At the outbreak of World War 2 the country’s first Labour Party Prime Minister Michael Savage declared that wherever Britain goes, New Zealand goes. At time it was a powerful rallying call and it happened. But 2021 is not 1939.
I’m very critical of the performance and value of external business consultants in our health system. This is born out of over 30 years of observation and experience. They have rarely justified their pay cheque and often left a destructive legacy.
But occasionally I can be pleasantly surprised by their work. A case in point is empirical information published on LinkedIn by Nick Davis, Director at MartinJenkins.
The most recent example is what has happened in Britain since the Boris Johnson government irresponsibly and callously abrogated its responsibility for the coronavirus pandemic response by shifting it on to the population itself.
In July it opened up the country with minimal restrictions in while the Delta variant of Covid-19 was still rampant despite rising vaccination rates. One could describe this as an application of accountability-reduction theory.
UK, Boris and pandemic response
Davis has provided a succinct data based assessment of the outcome to date:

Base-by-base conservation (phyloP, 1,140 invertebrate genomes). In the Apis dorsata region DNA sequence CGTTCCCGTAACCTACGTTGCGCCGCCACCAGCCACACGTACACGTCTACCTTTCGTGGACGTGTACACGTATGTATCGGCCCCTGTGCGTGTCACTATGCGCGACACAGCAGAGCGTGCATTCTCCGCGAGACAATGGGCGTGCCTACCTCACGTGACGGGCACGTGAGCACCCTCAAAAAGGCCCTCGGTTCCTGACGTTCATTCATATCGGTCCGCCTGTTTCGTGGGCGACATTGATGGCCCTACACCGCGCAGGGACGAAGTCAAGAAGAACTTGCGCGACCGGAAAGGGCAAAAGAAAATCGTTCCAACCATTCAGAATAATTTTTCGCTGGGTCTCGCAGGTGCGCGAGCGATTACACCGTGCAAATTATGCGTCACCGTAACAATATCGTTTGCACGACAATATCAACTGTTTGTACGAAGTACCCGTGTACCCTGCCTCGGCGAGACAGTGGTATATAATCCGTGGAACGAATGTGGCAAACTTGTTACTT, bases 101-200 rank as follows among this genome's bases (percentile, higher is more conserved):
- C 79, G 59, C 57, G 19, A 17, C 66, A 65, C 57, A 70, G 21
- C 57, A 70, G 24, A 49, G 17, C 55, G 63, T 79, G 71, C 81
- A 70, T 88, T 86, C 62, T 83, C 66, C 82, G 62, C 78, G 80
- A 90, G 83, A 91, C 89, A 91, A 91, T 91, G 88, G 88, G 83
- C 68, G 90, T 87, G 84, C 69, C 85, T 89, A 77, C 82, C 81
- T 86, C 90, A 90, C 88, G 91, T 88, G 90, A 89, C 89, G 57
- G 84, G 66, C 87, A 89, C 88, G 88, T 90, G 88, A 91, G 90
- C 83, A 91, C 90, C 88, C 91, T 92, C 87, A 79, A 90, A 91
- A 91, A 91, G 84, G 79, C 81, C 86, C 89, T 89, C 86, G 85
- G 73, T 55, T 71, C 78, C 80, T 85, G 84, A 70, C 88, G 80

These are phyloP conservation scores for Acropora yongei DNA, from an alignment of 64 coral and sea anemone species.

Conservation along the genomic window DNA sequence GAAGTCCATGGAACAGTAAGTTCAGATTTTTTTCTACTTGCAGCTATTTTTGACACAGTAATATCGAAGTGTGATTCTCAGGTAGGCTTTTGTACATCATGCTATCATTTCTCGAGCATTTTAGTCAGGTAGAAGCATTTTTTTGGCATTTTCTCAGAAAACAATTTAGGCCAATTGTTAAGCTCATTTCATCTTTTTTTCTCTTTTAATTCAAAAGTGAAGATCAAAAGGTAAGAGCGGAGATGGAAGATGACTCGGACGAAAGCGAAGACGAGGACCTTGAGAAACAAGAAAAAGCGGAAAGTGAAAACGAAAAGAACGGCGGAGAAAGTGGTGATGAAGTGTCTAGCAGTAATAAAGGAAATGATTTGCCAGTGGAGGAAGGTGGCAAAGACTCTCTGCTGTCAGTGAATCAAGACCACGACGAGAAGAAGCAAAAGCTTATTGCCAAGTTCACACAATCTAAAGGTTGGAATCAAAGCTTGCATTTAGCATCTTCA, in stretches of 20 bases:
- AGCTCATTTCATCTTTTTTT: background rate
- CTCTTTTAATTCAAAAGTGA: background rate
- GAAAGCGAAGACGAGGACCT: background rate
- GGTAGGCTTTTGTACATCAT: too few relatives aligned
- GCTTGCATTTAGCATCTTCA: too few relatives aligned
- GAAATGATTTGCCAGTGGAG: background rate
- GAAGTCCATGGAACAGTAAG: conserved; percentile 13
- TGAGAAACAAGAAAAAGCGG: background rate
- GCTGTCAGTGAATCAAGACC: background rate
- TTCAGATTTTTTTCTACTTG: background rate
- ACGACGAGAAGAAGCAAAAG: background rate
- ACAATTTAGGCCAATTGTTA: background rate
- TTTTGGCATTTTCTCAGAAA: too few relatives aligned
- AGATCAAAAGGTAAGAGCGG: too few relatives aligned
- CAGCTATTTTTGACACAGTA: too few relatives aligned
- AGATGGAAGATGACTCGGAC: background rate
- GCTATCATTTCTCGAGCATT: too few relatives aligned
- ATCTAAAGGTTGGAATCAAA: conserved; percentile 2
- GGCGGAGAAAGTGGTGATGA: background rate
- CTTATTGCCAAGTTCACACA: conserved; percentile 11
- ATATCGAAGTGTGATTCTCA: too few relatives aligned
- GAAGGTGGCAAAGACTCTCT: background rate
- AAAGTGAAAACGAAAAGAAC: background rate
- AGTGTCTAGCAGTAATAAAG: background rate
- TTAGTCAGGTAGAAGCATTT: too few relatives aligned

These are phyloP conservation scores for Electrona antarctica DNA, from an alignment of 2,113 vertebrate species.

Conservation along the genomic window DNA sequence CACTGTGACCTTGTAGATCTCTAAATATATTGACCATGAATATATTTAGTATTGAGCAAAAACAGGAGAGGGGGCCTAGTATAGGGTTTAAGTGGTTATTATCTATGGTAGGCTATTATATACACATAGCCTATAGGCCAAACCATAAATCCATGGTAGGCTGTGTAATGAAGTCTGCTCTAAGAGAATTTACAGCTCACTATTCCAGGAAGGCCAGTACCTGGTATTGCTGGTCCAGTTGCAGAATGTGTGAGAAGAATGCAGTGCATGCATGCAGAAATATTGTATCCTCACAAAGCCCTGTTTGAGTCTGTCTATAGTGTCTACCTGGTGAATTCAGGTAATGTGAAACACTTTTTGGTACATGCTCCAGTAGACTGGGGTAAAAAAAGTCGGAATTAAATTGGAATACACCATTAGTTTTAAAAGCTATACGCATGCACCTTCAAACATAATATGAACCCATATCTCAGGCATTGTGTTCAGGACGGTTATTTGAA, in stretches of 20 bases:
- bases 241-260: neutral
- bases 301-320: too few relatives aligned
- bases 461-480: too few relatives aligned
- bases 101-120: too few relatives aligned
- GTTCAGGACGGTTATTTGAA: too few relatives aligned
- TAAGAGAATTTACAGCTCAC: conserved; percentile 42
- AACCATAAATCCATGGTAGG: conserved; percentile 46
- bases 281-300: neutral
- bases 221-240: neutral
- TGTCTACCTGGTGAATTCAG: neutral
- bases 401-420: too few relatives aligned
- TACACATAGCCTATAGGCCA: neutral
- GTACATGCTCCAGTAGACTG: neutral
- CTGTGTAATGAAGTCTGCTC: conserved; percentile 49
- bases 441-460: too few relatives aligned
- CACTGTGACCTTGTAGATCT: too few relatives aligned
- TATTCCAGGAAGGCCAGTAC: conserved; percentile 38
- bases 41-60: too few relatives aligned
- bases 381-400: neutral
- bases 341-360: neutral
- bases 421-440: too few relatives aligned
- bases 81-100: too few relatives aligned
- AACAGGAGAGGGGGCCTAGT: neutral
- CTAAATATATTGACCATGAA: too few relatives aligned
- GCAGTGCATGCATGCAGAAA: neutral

He draws upon the ONS Infection Survey. ONS is the Office for National Statistics which is the UK’s largest independent producer of official statistics. Its infection studies are jointly led with the Department for Health and Social Care working with the Oxford University and Lighthouse laboratory to collect and test samples.
The UK has experienced three very long national pandemic waves due to prevarications of its government, initially beginning with ill-fated ‘herd immunity’ but then shifting to mitigation including suppression. In contrast with New Zealand, lockdowns were not fast and hard with the outcome being that they were much longer and debilitating. This led to the per capita equivalent of over 10,000 more deaths in New Zealand.
The ONS study reveals that prevalence of Covid-19 in England (comprising around 84% of the UK population) has now exceeded the previous Wave 3 peak in July, with 1.6% of the population actively infected. The last time Covid-19 prevalence was this high in England was at the peak of Wave 2 in January 2021.
Fortunately, due to good vaccination rates amongst 18+ year olds, the number of hospitalisations and deaths is well short of the January peaks. But these peaks were massive, among the very highest in the world. UK hospitals and intensive care units are still in for a “torrid winter” with many already operating at or near full capacity, and demand also high for non-Covid reasons.
Covid hospital admissions in the UK are presently running at around 5,500 per week and deaths at 820 per week and rising. With a UK population of over 67 million, for New Zealand this would translate to around 410 hospitalisations and 61 deaths per week. For us this would be disastrous.
Davis correctly concludes that much of this was avoidable if the UK government had put more mitigations in place for schools and children prior to the return from summer holidays, including offering vaccinations to children to limit transmission.